Jyllands-Posten who printed them, and many other Europeans, majority of them having not even seen the cartoons, waved the flag of "freedom of speach", saying it was a challenge directed to the Muslim world's tendency to self-censureship (i.e not animating religious figures).
Muslims all over the world, 99% having most likely not even seen the pictures, feel hurt, upset, and some ready to boycott thinking that the debate is about forbidding western media to in general print pictures of Prophet Mohammad*.
- The debate is not about freedom of speach.
- The debate is not about wether or not media is allowed to print pictures of Prophets*.
To know why the printing of those particular pictures was so distasteful and downright hateful, one will have to actually have seen the pictures, understand the context of the situation for Muslims in Denmark and Europe, but especially Denmark where Muslims truly are undergoing enormous pressures and political chastisement from certain extreme right parties in Denmark.
Muslims in the Arab world or Asia and even around Europe, and supporters of the publishing of the cartoons in the rest of the world have no idea what they are talking about and most likely majority of them like I said, have no understanding of the situation at hand, and why this debate is so important and why truly all Muslims and non-Muslims who do not want to have another Holocaust should be worried.
Part of the persecution of Jews before the Second World War consisted of similar cartoons published in newspapers. Anti-semitic, large crooked-nosed, dark eyes and hair, bushy beards depicted in a negative way, a way that we saw eventually led to a whole nation letting millions of Jews be killed infront of their noses for almost a decade.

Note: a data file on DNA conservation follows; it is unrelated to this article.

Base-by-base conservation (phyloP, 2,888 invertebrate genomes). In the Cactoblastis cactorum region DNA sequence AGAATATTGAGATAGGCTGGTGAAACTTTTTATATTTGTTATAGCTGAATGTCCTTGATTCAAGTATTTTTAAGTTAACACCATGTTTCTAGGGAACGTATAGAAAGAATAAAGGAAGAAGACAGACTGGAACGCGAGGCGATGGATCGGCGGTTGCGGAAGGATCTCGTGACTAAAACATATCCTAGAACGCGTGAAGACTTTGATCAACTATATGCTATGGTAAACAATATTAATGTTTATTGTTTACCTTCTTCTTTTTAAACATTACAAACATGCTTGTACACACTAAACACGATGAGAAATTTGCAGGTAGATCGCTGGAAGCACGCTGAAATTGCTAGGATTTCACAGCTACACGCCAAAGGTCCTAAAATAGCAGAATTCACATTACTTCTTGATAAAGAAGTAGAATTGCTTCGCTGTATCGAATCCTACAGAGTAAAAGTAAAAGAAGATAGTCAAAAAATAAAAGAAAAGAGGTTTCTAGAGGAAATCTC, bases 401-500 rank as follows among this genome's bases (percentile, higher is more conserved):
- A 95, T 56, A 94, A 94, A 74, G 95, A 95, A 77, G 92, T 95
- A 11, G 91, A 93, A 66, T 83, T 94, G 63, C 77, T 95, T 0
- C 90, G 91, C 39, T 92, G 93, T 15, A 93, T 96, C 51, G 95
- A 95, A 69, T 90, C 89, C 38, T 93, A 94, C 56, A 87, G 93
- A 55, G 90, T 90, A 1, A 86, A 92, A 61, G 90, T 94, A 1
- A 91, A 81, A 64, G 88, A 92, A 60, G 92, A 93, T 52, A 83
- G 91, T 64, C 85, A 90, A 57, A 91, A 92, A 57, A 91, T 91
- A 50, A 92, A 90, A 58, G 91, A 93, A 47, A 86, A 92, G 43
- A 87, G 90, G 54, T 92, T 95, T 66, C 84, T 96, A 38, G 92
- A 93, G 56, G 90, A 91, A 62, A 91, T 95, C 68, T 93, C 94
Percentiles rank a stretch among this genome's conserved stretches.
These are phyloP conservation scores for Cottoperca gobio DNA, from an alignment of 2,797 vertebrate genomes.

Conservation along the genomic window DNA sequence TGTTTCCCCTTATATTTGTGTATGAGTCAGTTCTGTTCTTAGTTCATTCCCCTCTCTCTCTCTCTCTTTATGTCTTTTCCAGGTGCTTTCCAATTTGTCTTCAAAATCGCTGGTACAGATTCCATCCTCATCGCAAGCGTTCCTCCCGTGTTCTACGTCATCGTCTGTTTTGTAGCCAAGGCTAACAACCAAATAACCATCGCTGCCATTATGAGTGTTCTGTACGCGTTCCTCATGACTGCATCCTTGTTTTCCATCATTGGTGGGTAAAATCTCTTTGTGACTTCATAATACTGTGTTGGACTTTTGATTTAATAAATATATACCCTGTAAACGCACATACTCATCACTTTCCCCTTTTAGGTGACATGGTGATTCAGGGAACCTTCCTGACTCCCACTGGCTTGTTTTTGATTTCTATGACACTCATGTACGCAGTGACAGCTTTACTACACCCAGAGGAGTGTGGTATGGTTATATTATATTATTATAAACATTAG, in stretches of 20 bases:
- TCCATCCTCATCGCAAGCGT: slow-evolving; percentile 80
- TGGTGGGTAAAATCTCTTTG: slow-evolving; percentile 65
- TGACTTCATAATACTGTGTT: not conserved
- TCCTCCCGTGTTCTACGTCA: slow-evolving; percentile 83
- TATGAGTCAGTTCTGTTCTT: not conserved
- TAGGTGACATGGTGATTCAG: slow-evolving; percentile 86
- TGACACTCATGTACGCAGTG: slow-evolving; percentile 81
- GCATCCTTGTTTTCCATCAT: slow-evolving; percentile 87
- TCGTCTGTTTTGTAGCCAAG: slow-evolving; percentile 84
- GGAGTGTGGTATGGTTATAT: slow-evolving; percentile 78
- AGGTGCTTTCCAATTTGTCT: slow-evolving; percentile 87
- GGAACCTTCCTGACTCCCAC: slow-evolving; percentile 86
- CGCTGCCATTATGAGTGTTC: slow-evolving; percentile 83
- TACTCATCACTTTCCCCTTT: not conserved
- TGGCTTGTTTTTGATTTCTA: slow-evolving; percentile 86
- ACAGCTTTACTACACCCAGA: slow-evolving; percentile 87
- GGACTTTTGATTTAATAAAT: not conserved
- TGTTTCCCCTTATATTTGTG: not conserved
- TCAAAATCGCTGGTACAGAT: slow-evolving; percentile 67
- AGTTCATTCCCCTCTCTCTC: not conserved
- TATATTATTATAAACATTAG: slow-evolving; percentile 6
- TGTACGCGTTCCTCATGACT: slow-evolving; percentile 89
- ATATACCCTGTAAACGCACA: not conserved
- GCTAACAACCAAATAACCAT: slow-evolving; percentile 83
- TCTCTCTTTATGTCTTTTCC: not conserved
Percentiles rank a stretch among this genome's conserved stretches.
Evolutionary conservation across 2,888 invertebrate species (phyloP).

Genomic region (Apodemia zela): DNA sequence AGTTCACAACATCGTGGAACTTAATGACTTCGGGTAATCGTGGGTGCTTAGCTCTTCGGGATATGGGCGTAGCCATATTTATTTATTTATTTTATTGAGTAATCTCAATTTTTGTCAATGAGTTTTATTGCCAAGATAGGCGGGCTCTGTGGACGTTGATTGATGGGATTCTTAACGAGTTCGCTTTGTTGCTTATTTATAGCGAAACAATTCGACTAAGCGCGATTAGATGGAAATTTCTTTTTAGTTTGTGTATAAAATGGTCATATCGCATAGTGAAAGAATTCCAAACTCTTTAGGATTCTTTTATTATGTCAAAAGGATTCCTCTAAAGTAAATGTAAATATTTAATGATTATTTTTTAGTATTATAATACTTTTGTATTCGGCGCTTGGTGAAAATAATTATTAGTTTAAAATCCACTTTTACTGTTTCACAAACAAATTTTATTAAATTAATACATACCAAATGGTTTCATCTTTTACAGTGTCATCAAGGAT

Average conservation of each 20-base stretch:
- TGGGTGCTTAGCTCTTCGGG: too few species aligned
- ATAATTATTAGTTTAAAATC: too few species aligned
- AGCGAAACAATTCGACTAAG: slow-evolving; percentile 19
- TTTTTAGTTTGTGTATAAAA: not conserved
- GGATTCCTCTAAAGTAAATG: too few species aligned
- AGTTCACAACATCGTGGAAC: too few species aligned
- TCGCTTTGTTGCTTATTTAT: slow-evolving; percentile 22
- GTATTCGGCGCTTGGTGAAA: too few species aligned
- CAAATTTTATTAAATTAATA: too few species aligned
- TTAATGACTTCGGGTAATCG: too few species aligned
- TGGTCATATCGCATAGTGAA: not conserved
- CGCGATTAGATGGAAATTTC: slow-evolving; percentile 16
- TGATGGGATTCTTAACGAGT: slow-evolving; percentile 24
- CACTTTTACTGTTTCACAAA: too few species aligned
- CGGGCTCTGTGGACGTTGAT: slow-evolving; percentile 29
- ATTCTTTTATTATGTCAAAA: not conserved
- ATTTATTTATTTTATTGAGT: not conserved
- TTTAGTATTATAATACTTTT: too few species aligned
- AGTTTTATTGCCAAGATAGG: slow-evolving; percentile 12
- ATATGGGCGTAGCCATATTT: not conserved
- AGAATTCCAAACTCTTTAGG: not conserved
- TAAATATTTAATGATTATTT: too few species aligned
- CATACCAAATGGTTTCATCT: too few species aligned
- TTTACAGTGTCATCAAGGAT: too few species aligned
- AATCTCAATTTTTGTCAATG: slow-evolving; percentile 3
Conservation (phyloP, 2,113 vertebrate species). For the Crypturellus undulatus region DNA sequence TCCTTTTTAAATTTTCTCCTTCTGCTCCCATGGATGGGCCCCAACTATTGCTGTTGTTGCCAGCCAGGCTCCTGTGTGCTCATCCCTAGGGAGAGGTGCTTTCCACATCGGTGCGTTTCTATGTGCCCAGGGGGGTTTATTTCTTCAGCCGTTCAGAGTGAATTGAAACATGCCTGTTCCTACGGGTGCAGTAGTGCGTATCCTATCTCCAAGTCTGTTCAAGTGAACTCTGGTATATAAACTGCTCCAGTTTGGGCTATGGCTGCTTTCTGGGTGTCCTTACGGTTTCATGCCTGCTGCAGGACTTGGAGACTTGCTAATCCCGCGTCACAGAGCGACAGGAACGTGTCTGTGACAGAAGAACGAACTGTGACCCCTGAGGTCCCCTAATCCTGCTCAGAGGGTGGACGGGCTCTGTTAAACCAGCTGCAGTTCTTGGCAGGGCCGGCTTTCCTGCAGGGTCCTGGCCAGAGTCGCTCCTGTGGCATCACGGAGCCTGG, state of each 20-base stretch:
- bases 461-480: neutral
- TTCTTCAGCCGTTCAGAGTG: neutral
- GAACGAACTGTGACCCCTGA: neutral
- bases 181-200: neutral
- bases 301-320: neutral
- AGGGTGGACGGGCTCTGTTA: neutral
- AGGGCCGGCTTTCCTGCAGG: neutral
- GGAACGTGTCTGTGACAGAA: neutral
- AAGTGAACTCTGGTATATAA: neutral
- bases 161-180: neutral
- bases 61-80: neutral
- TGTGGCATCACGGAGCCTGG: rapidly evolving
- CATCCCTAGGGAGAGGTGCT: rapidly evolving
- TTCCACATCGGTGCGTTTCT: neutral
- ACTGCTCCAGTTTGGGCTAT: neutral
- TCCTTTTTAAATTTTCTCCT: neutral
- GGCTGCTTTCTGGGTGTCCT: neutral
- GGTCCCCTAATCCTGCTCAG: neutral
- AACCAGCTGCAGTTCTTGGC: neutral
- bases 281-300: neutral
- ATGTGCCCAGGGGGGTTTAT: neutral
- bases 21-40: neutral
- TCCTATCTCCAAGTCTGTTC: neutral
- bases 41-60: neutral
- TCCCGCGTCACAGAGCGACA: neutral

When you look at the cartoons depicted in Jyllands-Posten, you find the same anti-semitic touch, large crooked noses, The Prophet with a turban carrying a bomb, bushy beards...
The question is, did freedom of speach, throughout history, ever become strengthened by a majority speaking out against an already kicked at, lying down, minority?
We Muslims cannot forbid any magazine in the world from drawing pictures of the Prophet* even though it is forbidden for us, even though deep inside we reject it, feel hurt and sad. No... that is not to be the basis of the debate because we can legally never defend our point. They draw Jesus* and God and so they will claim their right to draw our Prophet* as well.
The real issue is not that they drew him, it is in what way they drew him.
Did they simply draw him as a normal human being? No...
Why add the bombs, the veiled women, the violence, the prejudice, the Islamophobia, the hinting towards terrorism, extremism, why?
I won't get that answer from anyone it seems, Muslim or non-Muslim because everybody is busy discussing a totally different issue, trying to decide wether to boycott or not, wether to "let" Danish media print pictures of Prophet Mohammad* or not.
What we can demand as Muslims, Citizens of Europe, Taxpayers, Voters and contributors to our home countries in Europe, is to not be persecuted, kicked at while lying down, have the central figure of Muslims being depicted as a violent being, to collectively be named terrorist through racist, Islamophobic inciteful pictures such as those we have witnessed.
And until we all realise this, and come down from our "reactive high", Islamophobes around the world will seize this opportunity to fuel and sustain their wish to marginalize Muslims and reduce them to uncultivated beings who "don't understand our democratic way of life and cannot support our freedom of speach".
It's one large Islamophobe playing field and yet we constantly shoot the ball into our own goal...
*Peace and Blessings be upon them.